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How to reheat

How to reheat
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    Post #1 - August 4th, 2008, 10:53 am
    Post #1 - August 4th, 2008, 10:53 am Post #1 - August 4th, 2008, 10:53 am
    Good morning,

    I'm doing some cooking for a suprise party on Saturday. It's a polish style party (I'm Italian so go figure) and I got tasked with making pierogi and latkes. I plan on cooking them all Saturday morning, but the party isn't till 3 or 4. How can I reheat these items so their still crisp?

    Regards
    Sandro
  • Post #2 - August 4th, 2008, 11:34 am
    Post #2 - August 4th, 2008, 11:34 am Post #2 - August 4th, 2008, 11:34 am
    Can you par-cook them and panfry them at the last minute? Frying in very hot oil can keep things crispy, even if reheated. Otherwise, I'd suggest a very hot oven - but you'll risk drying them out.
  • Post #3 - August 4th, 2008, 11:48 am
    Post #3 - August 4th, 2008, 11:48 am Post #3 - August 4th, 2008, 11:48 am
    I have a lot of experience reheating latkes.

    I suggest you cook them fully in the morning, let them cool to room temperature before wrapping them, and then reheat in a 350-400 degree oven when ready to serve. They won't get too dry and this is much easier than pan frying them just before serving.

    Although I don't have any experience making pierogis, I have bought them and reheated at home. I suggest following the same method. Cook fully in the morning. Let cool to room temperature before wrapping. Reheat in a 350 degree oven.

    Report back on your method and results.
  • Post #4 - August 4th, 2008, 9:07 pm
    Post #4 - August 4th, 2008, 9:07 pm Post #4 - August 4th, 2008, 9:07 pm
    Are you making placki kartoflane or latkes? The recipes are a little different. Jewish-style potato pancakes do not reheat well. Polish potato pancakes, which typically have a higher percentage of flour, may reheat better through just warming in a hot oven. Latkes typically become heavy and greasy.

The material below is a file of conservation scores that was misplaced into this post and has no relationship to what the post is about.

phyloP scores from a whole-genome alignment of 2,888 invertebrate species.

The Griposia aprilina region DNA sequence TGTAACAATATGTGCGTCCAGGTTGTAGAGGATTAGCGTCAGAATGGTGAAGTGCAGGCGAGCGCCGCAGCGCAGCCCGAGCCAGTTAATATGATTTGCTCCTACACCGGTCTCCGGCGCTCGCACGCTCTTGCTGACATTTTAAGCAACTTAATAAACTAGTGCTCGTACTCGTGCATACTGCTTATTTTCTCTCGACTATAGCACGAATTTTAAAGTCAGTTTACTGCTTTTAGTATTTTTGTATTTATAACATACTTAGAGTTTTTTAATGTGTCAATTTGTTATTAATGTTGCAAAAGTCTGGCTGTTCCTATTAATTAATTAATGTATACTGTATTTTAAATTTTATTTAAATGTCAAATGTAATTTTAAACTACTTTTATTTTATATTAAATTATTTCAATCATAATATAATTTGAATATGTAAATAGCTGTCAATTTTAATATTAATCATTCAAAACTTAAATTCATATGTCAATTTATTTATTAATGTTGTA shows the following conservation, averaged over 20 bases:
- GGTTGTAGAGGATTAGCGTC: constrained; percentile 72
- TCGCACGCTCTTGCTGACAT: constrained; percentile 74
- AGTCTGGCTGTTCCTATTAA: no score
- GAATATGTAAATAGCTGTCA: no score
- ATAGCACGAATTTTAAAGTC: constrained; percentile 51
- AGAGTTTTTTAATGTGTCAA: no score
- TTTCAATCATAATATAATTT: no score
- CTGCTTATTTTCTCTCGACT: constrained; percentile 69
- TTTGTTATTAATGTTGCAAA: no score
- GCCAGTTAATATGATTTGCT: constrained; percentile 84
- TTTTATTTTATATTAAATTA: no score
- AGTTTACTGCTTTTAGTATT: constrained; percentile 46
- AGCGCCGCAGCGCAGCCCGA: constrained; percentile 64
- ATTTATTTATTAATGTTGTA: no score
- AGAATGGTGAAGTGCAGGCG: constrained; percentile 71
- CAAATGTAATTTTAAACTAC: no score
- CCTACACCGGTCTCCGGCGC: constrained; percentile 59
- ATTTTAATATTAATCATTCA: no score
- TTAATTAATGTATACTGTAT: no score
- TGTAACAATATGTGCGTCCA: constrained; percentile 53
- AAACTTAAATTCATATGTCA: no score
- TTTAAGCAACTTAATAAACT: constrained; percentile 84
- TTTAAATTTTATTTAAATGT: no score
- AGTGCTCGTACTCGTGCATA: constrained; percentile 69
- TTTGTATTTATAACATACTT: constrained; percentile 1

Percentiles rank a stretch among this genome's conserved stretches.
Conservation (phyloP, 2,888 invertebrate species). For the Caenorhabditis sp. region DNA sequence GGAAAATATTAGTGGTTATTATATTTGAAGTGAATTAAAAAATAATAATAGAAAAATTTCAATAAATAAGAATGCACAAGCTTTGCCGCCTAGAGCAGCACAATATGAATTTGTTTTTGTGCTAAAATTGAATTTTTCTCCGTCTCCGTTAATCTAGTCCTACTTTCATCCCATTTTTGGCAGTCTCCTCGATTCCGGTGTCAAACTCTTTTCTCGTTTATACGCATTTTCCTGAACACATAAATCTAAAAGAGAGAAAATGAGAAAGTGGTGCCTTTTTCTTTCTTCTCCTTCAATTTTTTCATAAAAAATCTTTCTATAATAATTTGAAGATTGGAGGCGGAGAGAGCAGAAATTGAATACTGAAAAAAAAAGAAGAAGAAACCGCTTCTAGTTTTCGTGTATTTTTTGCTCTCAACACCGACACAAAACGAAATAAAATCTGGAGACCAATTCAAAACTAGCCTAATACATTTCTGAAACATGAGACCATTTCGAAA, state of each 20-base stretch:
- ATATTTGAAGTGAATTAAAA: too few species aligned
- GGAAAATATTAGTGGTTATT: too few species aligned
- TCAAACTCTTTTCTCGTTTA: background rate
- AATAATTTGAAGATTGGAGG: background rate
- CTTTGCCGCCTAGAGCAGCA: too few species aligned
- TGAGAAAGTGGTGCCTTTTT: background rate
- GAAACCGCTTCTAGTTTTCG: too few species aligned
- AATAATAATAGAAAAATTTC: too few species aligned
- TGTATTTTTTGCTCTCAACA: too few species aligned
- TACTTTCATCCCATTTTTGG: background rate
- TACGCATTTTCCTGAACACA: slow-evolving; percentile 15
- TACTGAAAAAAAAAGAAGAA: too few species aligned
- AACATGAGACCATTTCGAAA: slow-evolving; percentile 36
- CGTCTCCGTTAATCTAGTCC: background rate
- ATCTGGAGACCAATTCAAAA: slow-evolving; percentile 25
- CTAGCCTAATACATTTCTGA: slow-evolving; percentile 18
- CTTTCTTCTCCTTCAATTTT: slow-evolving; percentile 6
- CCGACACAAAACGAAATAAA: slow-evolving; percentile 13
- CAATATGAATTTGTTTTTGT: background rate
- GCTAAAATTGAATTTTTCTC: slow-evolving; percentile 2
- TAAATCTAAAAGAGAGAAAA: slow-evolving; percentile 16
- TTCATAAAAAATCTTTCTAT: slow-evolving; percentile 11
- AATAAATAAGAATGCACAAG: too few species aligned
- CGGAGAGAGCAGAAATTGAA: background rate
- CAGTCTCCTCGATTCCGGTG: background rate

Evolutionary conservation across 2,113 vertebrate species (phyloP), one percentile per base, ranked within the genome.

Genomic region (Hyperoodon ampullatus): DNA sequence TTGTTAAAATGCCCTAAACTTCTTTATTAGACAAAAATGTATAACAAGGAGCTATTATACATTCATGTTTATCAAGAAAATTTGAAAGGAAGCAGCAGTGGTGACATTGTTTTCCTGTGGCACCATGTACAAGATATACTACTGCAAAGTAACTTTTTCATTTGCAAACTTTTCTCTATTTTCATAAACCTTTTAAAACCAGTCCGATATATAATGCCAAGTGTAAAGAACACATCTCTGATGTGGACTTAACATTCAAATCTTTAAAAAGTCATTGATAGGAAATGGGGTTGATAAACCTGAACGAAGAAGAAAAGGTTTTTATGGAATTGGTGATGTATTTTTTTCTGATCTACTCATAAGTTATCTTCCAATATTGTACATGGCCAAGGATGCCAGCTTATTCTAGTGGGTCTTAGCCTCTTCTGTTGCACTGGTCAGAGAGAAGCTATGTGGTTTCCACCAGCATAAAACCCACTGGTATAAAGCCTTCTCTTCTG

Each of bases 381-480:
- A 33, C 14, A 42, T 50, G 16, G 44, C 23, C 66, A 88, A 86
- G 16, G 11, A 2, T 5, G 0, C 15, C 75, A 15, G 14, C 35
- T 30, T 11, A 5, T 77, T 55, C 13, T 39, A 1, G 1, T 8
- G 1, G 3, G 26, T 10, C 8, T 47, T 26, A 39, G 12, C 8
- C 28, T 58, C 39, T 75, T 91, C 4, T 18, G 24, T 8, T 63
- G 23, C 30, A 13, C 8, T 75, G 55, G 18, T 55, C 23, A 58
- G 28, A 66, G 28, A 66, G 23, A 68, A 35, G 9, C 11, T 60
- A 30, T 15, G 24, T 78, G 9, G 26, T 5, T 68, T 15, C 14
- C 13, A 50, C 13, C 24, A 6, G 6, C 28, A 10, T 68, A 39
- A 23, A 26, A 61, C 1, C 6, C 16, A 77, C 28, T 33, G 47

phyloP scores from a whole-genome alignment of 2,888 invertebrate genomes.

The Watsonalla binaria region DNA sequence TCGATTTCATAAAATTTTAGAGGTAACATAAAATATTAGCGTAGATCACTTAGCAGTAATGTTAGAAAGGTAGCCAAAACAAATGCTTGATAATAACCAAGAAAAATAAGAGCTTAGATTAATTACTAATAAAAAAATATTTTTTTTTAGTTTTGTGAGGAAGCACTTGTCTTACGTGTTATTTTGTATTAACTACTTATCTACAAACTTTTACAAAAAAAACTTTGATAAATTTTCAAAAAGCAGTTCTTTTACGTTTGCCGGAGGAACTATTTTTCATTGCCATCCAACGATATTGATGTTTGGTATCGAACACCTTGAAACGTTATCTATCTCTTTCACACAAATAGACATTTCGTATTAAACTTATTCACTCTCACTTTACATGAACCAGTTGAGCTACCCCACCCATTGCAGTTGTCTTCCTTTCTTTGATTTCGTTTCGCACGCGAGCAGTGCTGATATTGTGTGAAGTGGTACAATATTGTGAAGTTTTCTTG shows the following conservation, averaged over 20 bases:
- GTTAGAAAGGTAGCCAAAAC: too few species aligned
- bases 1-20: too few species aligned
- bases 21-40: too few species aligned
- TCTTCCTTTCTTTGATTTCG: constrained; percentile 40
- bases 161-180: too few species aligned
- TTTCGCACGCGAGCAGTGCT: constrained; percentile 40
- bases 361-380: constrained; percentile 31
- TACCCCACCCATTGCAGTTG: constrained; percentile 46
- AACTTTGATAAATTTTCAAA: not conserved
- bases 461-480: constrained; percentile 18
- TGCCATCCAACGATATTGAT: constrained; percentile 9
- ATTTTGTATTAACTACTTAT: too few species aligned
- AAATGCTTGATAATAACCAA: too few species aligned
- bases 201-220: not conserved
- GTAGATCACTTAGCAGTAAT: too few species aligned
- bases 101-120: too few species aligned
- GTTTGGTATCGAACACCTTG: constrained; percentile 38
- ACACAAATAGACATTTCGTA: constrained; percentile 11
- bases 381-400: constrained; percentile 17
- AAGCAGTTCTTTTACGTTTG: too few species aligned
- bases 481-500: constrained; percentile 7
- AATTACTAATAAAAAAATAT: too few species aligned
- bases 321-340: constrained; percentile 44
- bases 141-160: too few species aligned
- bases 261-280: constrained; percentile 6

This is the method that has worked best for me when making latkes ahead:

    Parfry the latkes till they hold together but are not browned. Drain well on paper towels.

    To reheat, pour oil to reach about 1/4-inch high in a jellyroll pan set on an oven rack. Heat the oven to 400 degrees. When the oil is sizzling, add your parcooked pancakes in a single layer. Flip them when browned on the bottom and brown the other side. Remove to drain on paper towels. (Leave the oil-filled jellyroll pan to cool in the oven. Do not attempt to remove it while it is still hot.)

    Whenever possible, though, I prefer to make the batter ahead and cook the latkes fresh during the party. Latkes are best hot from the pan.
  • Post #5 - August 4th, 2008, 11:20 pm
    Post #5 - August 4th, 2008, 11:20 pm Post #5 - August 4th, 2008, 11:20 pm
    Do you have a recipe for placki kartoflane?
  • Post #6 - August 5th, 2008, 12:03 pm
    Post #6 - August 5th, 2008, 12:03 pm Post #6 - August 5th, 2008, 12:03 pm
    Hi,

    I have a friend who is a retired caterer. She said reheated is never quite as good as fresh, though it is what you can do.

    If they are to be reheated, she prefers to keep the latkes on the small side, because they are easier to heat through. She recommended draining them very thoroughly with paper towels. When you are ready to reheat, then preheat the oven to 350 degrees. Put the latkes on one layer on a cookie sheet. No layering. No foil on top. Reheat them until they begin to sizzle, then serve immediately.

    Are you planning to simply boil your pierogis or are you pan frying, too? If boiling, then you can precook them at home and drop them in boiling water for a minute or so to reheat. If you are panfrying, then maybe take the same approach as the latkes.